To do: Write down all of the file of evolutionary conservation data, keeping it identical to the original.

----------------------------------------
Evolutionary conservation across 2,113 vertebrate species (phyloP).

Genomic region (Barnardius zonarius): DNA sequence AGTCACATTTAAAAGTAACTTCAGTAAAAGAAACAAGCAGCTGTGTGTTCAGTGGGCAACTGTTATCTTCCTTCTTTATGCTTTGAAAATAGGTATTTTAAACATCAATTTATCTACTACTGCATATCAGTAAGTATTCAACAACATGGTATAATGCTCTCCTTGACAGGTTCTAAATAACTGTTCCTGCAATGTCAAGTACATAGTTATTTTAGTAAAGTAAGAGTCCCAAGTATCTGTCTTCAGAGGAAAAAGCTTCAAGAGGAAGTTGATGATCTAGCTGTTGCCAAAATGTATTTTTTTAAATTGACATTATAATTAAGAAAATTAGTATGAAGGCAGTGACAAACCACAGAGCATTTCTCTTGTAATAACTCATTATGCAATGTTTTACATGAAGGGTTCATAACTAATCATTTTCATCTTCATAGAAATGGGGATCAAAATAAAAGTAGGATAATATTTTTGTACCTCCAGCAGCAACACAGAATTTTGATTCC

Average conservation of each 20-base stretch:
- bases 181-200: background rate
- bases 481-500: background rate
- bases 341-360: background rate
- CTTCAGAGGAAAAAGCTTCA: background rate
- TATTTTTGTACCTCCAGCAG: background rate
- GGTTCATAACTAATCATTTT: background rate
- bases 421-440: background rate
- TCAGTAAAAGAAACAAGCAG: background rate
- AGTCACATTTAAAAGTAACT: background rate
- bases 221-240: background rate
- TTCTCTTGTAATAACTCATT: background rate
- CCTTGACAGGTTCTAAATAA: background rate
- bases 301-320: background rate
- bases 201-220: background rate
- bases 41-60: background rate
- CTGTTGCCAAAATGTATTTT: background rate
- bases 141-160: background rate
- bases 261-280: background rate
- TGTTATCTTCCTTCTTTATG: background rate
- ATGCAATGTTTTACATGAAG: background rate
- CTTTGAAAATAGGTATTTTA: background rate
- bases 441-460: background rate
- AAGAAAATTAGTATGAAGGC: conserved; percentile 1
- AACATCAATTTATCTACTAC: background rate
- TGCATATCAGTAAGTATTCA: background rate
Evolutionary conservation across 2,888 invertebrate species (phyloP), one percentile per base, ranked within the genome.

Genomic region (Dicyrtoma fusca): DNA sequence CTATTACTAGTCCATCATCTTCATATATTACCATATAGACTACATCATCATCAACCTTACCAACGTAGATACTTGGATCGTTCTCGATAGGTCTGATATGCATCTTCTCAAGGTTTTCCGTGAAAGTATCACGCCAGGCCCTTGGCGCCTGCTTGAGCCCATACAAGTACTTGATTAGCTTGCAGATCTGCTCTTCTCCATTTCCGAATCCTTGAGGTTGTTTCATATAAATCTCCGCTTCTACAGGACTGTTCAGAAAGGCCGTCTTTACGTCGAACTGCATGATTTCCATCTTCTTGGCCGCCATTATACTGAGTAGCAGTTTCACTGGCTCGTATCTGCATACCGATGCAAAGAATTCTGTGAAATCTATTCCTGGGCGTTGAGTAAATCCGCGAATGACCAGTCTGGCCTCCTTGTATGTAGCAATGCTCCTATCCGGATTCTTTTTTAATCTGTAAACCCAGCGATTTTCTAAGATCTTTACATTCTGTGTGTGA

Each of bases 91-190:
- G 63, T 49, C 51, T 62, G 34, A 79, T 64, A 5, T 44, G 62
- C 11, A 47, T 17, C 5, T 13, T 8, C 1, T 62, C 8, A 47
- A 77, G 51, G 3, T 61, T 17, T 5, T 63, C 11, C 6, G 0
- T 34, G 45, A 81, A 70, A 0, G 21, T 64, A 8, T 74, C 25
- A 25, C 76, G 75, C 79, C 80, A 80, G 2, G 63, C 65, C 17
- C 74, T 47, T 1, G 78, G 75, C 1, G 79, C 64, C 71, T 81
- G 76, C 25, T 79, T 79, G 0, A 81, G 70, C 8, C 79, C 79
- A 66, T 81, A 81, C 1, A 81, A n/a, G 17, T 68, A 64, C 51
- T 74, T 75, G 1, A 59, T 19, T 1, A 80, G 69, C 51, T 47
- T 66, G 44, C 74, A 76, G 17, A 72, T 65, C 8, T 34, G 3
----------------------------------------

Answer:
Evolutionary conservation across 2,113 vertebrate species (phyloP).

Genomic region (Barnardius zonarius): DNA sequence AGTCACATTTAAAAGTAACTTCAGTAAAAGAAACAAGCAGCTGTGTGTTCAGTGGGCAACTGTTATCTTCCTTCTTTATGCTTTGAAAATAGGTATTTTAAACATCAATTTATCTACTACTGCATATCAGTAAGTATTCAACAACATGGTATAATGCTCTCCTTGACAGGTTCTAAATAACTGTTCCTGCAATGTCAAGTACATAGTTATTTTAGTAAAGTAAGAGTCCCAAGTATCTGTCTTCAGAGGAAAAAGCTTCAAGAGGAAGTTGATGATCTAGCTGTTGCCAAAATGTATTTTTTTAAATTGACATTATAATTAAGAAAATTAGTATGAAGGCAGTGACAAACCACAGAGCATTTCTCTTGTAATAACTCATTATGCAATGTTTTACATGAAGGGTTCATAACTAATCATTTTCATCTTCATAGAAATGGGGATCAAAATAAAAGTAGGATAATATTTTTGTACCTCCAGCAGCAACACAGAATTTTGATTCC

Average conservation of each 20-base stretch:
- bases 181-200: background rate
- bases 481-500: background rate
- bases 341-360: background rate
- CTTCAGAGGAAAAAGCTTCA: background rate
- TATTTTTGTACCTCCAGCAG: background rate
- GGTTCATAACTAATCATTTT: background rate
- bases 421-440: background rate
- TCAGTAAAAGAAACAAGCAG: background rate
- AGTCACATTTAAAAGTAACT: background rate
- bases 221-240: background rate
- TTCTCTTGTAATAACTCATT: background rate
- CCTTGACAGGTTCTAAATAA: background rate
- bases 301-320: background rate
- bases 201-220: background rate
- bases 41-60: background rate
- CTGTTGCCAAAATGTATTTT: background rate
- bases 141-160: background rate
- bases 261-280: background rate
- TGTTATCTTCCTTCTTTATG: background rate
- ATGCAATGTTTTACATGAAG: background rate
- CTTTGAAAATAGGTATTTTA: background rate
- bases 441-460: background rate
- AAGAAAATTAGTATGAAGGC: conserved; percentile 1
- AACATCAATTTATCTACTAC: background rate
- TGCATATCAGTAAGTATTCA: background rate
Evolutionary conservation across 2,888 invertebrate species (phyloP), one percentile per base, ranked within the genome.

Genomic region (Dicyrtoma fusca): DNA sequence CTATTACTAGTCCATCATCTTCATATATTACCATATAGACTACATCATCATCAACCTTACCAACGTAGATACTTGGATCGTTCTCGATAGGTCTGATATGCATCTTCTCAAGGTTTTCCGTGAAAGTATCACGCCAGGCCCTTGGCGCCTGCTTGAGCCCATACAAGTACTTGATTAGCTTGCAGATCTGCTCTTCTCCATTTCCGAATCCTTGAGGTTGTTTCATATAAATCTCCGCTTCTACAGGACTGTTCAGAAAGGCCGTCTTTACGTCGAACTGCATGATTTCCATCTTCTTGGCCGCCATTATACTGAGTAGCAGTTTCACTGGCTCGTATCTGCATACCGATGCAAAGAATTCTGTGAAATCTATTCCTGGGCGTTGAGTAAATCCGCGAATGACCAGTCTGGCCTCCTTGTATGTAGCAATGCTCCTATCCGGATTCTTTTTTAATCTGTAAACCCAGCGATTTTCTAAGATCTTTACATTCTGTGTGTGA

Each of bases 91-190:
- G 63, T 49, C 51, T 62, G 34, A 79, T 64, A 5, T 44, G 62
- C 11, A 47, T 17, C 5, T 13, T 8, C 1, T 62, C 8, A 47
- A 77, G 51, G 3, T 61, T 17, T 5, T 63, C 11, C 6, G 0
- T 34, G 45, A 81, A 70, A 0, G 21, T 64, A 8, T 74, C 25
- A 25, C 76, G 75, C 79, C 80, A 80, G 2, G 63, C 65, C 17
- C 74, T 47, T 1, G 78, G 75, C 1, G 79, C 64, C 71, T 81
- G 76, C 25, T 79, T 79, G 0, A 81, G 70, C 8, C 79, C 79
- A 66, T 81, A 81, C 1, A 81, A n/a, G 17, T 68, A 64, C 51
- T 74, T 75, G 1, A 59, T 19, T 1, A 80, G 69, C 51, T 47
- T 66, G 44, C 74, A 76, G 17, A 72, T 65, C 8, T 34, G 3